During the awards presentation, Maggert joked, “I like expensive red wine, and I like even more expensive now.”

McCarron opened with a bogey Sunday but then birdied five of seven holes, starting at No. 4, before stumbling on the back nine in shooting 3-over 38 for 71 and a tie for 27th. He finished with 2,592,265 points, which were 81,401 more than Kelly.

Scott McCarron poses with the Charles Schwab Cup, the season-long title on the PGA Tour Champions, while Jeff Maggert holds the trophy for winning the Charles Schwab Cup Championship, the senior tour’s season finale.

Goosen, a two-time U.S. Open champion who turned 50 in February, finished third with 2,290,985 points. He was followed by Langer (2,247,435 points), seeking a sixth Cup title, who closed with 67 that included a hole-in-one at No. 8 for a tie for fourth with Colin Montgomerie (2,100,177), who holed a bunker shot on the 18th hole for an eagle to close with 65. Points were doubled for the season finale.

While Maggert couldn’t win the Schwab Cup (he finished 31st with 702,693 points), McCarron was especially interested in what Maggert was doing because he had plenty of effect on the final standings. McCarron got excited when Maggert made a 20-foot, par-saving putt from the fringe on the 15th hole to retain a one-stroke lead. After Maggert narrowly missed an 8-foot birdie putt at No. 16, Goosen made a 12-footer for birdie at the 17th hole to tie for the lead at 20 under and move to No. 1 in the standings.

But both were clutch on the 18th hole to force the playoff, which ended on an extraordinary note as Maggert earned his first title in 97 starts.

After shooting 1-under 35 on the front nine, Kelly birdied the 10th, 13th, 15th holes to momentarily snare the points lead. But two pars dropped him out of the top spot, and not even a 6-foot birdie putt on the 18th hole could get him enough points to win the Schwab Cup title.

Despite being slowed early in 2019 by injuries, Kelly, 52, finished his best pro season with 14 Top-10 finishes in 23 starts, including victories in the SAS Championship, American Family Insurance Championship and Ally Challenge in Grand Blanc, Mich., not far from his hometown of Madison, Wisc. He also finished second in the Regions Tradition, tied for second in the U.S. Senior Open Championship and Mitsubisha Electric Classic, finished third in the Principal Charity Classic, shared third in the Mitsubishi Electric Championship at Hualalai and Boeing Classic, finished fifth in the KitchenAir Senior PGA and tied for seventh in the Insperity Invitational and Mastercard Japan Championship.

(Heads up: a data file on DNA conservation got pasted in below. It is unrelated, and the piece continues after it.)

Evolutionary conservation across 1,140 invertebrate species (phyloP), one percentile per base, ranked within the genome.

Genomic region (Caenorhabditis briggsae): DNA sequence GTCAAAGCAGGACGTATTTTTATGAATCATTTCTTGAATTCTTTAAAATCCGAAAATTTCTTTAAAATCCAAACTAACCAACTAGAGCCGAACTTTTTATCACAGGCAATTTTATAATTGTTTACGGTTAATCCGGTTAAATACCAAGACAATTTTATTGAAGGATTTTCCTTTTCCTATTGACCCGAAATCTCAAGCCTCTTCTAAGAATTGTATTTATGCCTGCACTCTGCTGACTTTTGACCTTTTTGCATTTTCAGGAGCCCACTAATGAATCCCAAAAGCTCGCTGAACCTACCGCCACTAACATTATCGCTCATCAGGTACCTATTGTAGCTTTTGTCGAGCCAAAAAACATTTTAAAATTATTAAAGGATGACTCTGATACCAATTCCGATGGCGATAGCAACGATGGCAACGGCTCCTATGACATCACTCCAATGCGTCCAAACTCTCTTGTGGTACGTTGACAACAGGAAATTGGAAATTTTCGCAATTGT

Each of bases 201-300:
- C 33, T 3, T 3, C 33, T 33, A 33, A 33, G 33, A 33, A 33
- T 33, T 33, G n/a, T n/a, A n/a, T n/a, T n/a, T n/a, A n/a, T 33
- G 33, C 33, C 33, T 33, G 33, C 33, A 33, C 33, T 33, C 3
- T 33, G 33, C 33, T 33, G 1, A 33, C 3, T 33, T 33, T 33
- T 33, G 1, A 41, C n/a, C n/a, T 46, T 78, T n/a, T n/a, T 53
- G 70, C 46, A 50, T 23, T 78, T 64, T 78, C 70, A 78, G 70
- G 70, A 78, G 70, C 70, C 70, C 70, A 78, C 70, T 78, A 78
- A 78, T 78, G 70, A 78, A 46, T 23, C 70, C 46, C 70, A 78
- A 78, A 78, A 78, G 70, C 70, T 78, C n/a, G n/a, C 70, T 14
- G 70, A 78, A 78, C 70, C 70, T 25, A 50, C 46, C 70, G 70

Petrovic shot 67 to tie for 21st at 276, finishing 20th in the Schwab Cup race with 938,278 points. Rhode Island native Billy Andrade shot 67 to tie for 14th at 273 and finish 12th in the Cup race 1,417,071 points.

The Charles Schwab Cup is a season-long, earnings-based competition launched in 2001 to determine the PGA Tour Champions’ top player. It concludes with three events in the playoffs.

The finale had several nice touches on Veterans Day as American flags hung from every flagstick and military personnel greeted players at the 18th hole. Helicopters also occasionally buzzed the course from a nearby National Guard outpost.

Worked as sports writer for The Hartford Courant for 38 years before retiring in 2008. His major beats at the paper were golf, the Hartford Whalers, University of Connecticut men’s and women’s basketball, Yale football, United States and World Figure Skating Championships and ski columnist. He has covered every PGA Tour stop in Connecticut since 1971, along with 30 Masters, 25 U.S. Opens, four PGA Championships, 12 Deutsche Bank Championships, 15 Westchester (N.Y.) Classics and four Ryder Cups. He has won several Golf Writers Association of America writing awards, including a first place for a feature on John Daly, and was elected to the Connecticut Golf Hall of Fame in 2009. He also worked for the Connecticut Whale hockey team for two years when they were renamed by former Hartford Whalers managing general partner Howard Baldwin, who had become the marketing director of the Hartford Wolf Pack, the top affiliate of the New York Rangers.